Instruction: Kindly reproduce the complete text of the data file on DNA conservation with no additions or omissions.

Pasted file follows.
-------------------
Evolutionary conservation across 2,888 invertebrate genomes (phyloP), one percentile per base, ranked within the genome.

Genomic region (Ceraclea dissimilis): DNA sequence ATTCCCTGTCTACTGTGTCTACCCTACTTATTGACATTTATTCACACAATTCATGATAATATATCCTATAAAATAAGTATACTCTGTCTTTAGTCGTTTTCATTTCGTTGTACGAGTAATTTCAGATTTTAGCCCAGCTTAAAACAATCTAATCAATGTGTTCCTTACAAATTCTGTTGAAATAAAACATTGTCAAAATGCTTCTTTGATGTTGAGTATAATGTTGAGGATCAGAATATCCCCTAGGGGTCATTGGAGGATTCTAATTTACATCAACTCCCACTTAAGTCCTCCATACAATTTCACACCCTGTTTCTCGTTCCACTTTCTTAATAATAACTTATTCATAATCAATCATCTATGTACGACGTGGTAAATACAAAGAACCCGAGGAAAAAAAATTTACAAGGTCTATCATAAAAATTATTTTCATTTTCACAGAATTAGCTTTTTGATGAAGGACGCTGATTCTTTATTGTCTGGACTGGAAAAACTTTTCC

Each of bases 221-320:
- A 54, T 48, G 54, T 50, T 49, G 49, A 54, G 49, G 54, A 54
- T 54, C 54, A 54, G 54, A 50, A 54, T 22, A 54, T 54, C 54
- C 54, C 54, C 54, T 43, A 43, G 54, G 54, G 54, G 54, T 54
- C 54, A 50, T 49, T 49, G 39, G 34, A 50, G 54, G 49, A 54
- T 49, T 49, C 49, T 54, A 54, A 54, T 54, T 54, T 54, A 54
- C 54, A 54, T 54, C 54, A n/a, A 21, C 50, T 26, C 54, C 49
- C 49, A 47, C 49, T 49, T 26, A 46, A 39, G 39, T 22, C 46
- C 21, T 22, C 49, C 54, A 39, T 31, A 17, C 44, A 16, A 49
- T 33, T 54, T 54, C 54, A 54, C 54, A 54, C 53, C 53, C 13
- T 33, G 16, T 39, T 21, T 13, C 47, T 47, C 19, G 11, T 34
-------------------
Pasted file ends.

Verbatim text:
Evolutionary conservation across 2,888 invertebrate genomes (phyloP), one percentile per base, ranked within the genome.

Genomic region (Ceraclea dissimilis): DNA sequence ATTCCCTGTCTACTGTGTCTACCCTACTTATTGACATTTATTCACACAATTCATGATAATATATCCTATAAAATAAGTATACTCTGTCTTTAGTCGTTTTCATTTCGTTGTACGAGTAATTTCAGATTTTAGCCCAGCTTAAAACAATCTAATCAATGTGTTCCTTACAAATTCTGTTGAAATAAAACATTGTCAAAATGCTTCTTTGATGTTGAGTATAATGTTGAGGATCAGAATATCCCCTAGGGGTCATTGGAGGATTCTAATTTACATCAACTCCCACTTAAGTCCTCCATACAATTTCACACCCTGTTTCTCGTTCCACTTTCTTAATAATAACTTATTCATAATCAATCATCTATGTACGACGTGGTAAATACAAAGAACCCGAGGAAAAAAAATTTACAAGGTCTATCATAAAAATTATTTTCATTTTCACAGAATTAGCTTTTTGATGAAGGACGCTGATTCTTTATTGTCTGGACTGGAAAAACTTTTCC

Each of bases 221-320:
- A 54, T 48, G 54, T 50, T 49, G 49, A 54, G 49, G 54, A 54
- T 54, C 54, A 54, G 54, A 50, A 54, T 22, A 54, T 54, C 54
- C 54, C 54, C 54, T 43, A 43, G 54, G 54, G 54, G 54, T 54
- C 54, A 50, T 49, T 49, G 39, G 34, A 50, G 54, G 49, A 54
- T 49, T 49, C 49, T 54, A 54, A 54, T 54, T 54, T 54, A 54
- C 54, A 54, T 54, C 54, A n/a, A 21, C 50, T 26, C 54, C 49
- C 49, A 47, C 49, T 49, T 26, A 46, A 39, G 39, T 22, C 46
- C 21, T 22, C 49, C 54, A 39, T 31, A 17, C 44, A 16, A 49
- T 33, T 54, T 54, C 54, A 54, C 54, A 54, C 53, C 53, C 13
- T 33, G 16, T 39, T 21, T 13, C 47, T 47, C 19, G 11, T 34